Corporal Eugene Jacques Bullard

First African-American fight pilot

Born October 9, 1894 in Columbus, Georgia, Eugene Bullard soon left the deep South to escape racial discrimination and stowed away on a ship bound for Europe. While in the United Kingdom, he became an accomplished professional boxer and eventually found his way to France, a country that his native-Carribean father described as a place of racial harmony.

Croix de Guerre (Cross of War)

Mr. Bullard then joined the French Foreign Legion during WWI and fought in the trenches against the Germans in the battle of Verdun where he was injured and subsequently award the Croix de Guerre (Cross of War). He later joined the French Air Force and enrolled in pilot training school where he learned to fly the SPAD VII biplane and became reknowned for his courage in flying behind enemy lines. He soon became known as the Black Shadow of Death after scoring one confirmed kill of a German plane. Unfornunately, his enlisted flying career ended following a dispute with a French officer. He eventually joined the Resistance movement working to undermine and sabotage both Nazi rule and French collaboration.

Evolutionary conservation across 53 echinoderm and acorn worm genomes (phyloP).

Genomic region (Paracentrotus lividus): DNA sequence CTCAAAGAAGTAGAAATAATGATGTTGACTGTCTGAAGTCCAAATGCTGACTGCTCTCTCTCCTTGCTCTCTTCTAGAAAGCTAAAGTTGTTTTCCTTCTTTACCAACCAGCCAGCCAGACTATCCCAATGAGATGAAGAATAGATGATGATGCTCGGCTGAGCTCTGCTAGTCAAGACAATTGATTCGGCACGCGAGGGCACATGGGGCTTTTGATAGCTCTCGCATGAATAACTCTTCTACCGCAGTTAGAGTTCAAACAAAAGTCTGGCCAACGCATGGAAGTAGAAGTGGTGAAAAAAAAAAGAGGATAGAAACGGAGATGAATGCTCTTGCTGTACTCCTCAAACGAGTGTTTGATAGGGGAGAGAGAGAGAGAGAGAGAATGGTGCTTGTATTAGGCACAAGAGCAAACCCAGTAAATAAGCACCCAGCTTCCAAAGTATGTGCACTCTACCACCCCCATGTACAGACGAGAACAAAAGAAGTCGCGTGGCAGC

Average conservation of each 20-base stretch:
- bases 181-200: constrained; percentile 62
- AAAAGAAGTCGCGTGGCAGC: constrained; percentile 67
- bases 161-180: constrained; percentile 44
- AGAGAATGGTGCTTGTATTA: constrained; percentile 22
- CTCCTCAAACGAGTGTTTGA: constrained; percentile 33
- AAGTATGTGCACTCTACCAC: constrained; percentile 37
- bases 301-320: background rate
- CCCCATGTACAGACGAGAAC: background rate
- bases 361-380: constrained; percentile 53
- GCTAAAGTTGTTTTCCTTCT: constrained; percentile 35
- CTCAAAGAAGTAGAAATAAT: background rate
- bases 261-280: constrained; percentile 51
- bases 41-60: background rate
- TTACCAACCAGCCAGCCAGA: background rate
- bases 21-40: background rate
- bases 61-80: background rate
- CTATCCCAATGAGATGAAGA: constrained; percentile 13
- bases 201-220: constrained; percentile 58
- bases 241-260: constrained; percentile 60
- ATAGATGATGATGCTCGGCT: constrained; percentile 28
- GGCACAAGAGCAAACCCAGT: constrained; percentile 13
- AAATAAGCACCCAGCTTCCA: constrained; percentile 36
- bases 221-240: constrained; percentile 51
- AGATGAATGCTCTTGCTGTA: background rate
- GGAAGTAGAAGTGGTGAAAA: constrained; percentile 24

In 1954, the French government invited Bullard back to Paris to joined two Frenchmen in rekindling the everlasting flame at the Tomb of the Unknown Solider under the Arc de Triomphe. In 1959, he was made a chevalier (knight) of the Legion d'honneur.

Corp Eugene Bullard